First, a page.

(I’d get some cake but, y’know…)
I’ve lived with diabetes for ten gloriously irritating years; injections and blood tests are a routine, I’ve used the phrase ‘Yes, I can eat that’ more often than I’ve uttered the word ‘and’ in any context, and I’m, now incredibly specifically good at maths: I can work out how much carbohydrate is in anything from eggs to mud, but I can’t figure out triangles for the life of me. And on this momentous day, I shall enlighten you with the story of my diagnosing, ten years ago today (give or take a week).
As with any other great story, our protagonist started by being incapacitatingly ill; I lost enough weight to make a Daily Mail reader cry with envy, and I was drinking my own body weight in liquids a day, from water to milk to Coke, showing that if there is a God, He’s got a brilliantly ironic sense of humour. Then, after deciding that ‘I’ll be fine if I rest’ for a few weeks, my mum researched ‘diabetes’, as my uncle has it too so we always suspected I could get it, and she thought I had it, a diagnosis later confirmed by my GP. We then quickly buggered off to hospital, where an unsympathetic doctor sat me down in his office, told me I had diabetes, and left immediately, in scenes closely resembling any involving Doc Cottle from Battlestar Galactica.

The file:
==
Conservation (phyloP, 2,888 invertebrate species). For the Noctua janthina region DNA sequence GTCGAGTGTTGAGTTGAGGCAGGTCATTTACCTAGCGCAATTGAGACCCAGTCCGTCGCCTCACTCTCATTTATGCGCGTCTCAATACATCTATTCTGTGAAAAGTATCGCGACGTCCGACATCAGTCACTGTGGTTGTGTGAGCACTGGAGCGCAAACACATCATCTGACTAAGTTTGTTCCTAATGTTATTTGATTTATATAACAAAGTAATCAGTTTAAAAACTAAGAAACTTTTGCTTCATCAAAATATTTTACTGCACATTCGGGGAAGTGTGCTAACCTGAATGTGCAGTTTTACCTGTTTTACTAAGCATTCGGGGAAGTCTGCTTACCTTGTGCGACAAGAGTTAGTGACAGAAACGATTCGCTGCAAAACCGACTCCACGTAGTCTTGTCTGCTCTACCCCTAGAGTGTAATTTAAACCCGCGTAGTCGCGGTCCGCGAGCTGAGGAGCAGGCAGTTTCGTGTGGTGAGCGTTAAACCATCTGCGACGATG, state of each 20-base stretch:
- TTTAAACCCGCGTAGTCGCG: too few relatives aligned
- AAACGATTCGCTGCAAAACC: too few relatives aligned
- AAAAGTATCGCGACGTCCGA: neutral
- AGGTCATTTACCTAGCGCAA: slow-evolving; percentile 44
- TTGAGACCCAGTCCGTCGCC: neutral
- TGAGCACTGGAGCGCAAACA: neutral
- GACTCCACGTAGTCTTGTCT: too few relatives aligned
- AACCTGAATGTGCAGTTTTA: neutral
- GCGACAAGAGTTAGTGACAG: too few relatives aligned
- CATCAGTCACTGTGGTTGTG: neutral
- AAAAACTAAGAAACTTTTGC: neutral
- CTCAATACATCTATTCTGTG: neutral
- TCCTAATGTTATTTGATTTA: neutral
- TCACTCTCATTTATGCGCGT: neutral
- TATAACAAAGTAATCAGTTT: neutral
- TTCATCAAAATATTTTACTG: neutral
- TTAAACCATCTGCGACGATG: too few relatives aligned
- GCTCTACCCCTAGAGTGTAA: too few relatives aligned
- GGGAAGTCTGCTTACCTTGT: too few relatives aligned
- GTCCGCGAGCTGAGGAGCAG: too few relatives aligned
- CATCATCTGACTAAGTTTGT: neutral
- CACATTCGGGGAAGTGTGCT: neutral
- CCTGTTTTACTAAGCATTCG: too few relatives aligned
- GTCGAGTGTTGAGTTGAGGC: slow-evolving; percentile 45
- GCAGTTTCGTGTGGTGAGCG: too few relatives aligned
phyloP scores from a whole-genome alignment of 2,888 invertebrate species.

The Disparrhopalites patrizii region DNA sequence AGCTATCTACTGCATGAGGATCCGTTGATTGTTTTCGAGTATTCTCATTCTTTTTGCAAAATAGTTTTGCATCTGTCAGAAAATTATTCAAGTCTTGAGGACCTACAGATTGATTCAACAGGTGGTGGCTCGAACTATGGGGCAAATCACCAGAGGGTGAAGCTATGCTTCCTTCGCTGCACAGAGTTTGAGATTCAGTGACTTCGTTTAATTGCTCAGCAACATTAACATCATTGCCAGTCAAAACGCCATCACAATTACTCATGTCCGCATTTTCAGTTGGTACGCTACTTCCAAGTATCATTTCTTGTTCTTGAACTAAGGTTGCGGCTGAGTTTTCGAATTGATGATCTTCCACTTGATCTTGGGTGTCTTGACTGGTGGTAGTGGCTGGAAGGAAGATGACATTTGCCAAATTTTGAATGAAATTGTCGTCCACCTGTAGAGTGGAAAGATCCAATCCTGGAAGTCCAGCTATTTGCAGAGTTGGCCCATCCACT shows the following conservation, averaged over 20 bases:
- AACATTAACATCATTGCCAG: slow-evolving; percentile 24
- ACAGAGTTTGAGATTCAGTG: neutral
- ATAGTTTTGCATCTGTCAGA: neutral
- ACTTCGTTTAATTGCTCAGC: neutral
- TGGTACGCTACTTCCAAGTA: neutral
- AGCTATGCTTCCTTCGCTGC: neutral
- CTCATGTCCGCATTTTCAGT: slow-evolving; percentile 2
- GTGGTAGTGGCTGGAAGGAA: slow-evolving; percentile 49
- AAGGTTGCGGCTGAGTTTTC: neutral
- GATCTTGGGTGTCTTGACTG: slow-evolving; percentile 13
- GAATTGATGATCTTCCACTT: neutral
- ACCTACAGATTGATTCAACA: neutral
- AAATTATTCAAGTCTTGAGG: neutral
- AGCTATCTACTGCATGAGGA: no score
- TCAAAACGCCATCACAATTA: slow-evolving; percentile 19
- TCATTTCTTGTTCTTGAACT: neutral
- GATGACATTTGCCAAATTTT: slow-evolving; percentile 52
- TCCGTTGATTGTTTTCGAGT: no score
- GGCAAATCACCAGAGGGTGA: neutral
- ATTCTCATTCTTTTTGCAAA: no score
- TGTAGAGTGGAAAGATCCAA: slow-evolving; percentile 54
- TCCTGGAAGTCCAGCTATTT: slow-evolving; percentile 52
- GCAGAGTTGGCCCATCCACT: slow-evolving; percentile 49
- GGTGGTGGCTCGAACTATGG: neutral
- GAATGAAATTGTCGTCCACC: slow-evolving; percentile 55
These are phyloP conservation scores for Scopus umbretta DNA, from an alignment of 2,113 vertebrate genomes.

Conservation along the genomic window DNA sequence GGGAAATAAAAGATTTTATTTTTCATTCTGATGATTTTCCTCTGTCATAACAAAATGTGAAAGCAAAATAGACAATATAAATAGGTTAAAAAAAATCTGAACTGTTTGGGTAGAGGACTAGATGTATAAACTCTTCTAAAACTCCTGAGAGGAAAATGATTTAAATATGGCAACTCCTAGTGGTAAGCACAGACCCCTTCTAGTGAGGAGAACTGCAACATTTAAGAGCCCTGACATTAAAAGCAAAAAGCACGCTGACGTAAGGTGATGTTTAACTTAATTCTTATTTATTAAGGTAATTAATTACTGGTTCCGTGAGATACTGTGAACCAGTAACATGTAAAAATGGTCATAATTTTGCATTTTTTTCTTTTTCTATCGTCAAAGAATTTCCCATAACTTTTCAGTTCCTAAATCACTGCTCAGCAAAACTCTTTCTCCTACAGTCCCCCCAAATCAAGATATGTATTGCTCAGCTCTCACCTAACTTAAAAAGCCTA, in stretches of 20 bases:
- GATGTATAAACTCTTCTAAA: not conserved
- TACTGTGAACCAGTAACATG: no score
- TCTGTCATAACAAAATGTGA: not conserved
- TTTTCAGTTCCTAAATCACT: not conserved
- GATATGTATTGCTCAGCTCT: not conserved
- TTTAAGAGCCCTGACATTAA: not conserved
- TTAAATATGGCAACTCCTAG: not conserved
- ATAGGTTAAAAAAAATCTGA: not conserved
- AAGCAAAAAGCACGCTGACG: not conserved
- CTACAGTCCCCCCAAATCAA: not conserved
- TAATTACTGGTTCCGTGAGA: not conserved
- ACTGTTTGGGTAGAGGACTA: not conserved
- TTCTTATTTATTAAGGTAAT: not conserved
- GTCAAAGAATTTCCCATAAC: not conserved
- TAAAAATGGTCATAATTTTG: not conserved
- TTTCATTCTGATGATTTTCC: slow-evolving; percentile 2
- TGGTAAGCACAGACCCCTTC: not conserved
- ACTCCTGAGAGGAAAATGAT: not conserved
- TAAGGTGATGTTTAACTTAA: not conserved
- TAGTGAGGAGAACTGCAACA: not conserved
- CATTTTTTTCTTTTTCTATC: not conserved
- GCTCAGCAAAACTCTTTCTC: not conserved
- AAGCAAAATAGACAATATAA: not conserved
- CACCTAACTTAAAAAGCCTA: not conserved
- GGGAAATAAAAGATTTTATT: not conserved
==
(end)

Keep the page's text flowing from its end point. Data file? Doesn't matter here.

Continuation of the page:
I then spent a week in hospital itself, in a children’s ward called Rainbow Ward, in a bed in the corner, because I was apparently the ward’s latest casualty. I had drips plugged into the backs of my hands, the processes of which I don’t remember, and a heart monitor strapped to my chest; I then pissed myself off for a week by selfishly not dying, so the damn thing bleeped every minute or so. I only got out of bed once that week, and spent it looking around the ward at other children who couldn’t leave their beds. Not a great place for sight-seeing, all those sick people.
I got a crap-load of sympathy presents though, which was nice: I got a Game Boy Advance with Sim City 2000, and got free use of the ward’s PS1, which I used to play 16+ fighters while my parents weren’t there, because my nurse Alison was a badass like that. She also gave me toast, which was invariably cold because they put the kitchen on the other side of the ward. I appreciated the effort though.
The diabetes was kinda sucky at this point: I had to have hourly blood tests to monitor my sugar levels, which hit as high as 30mmol/litre, when they should be between 4 and 7 and, being a seven-year-old, I couldn’t do any of these, or the injections, myself, meaning my introduction to this life-long medical condition was one of passivity, dependence and fear: it’s no fun being stabbed every hour when you can’t even learn the results.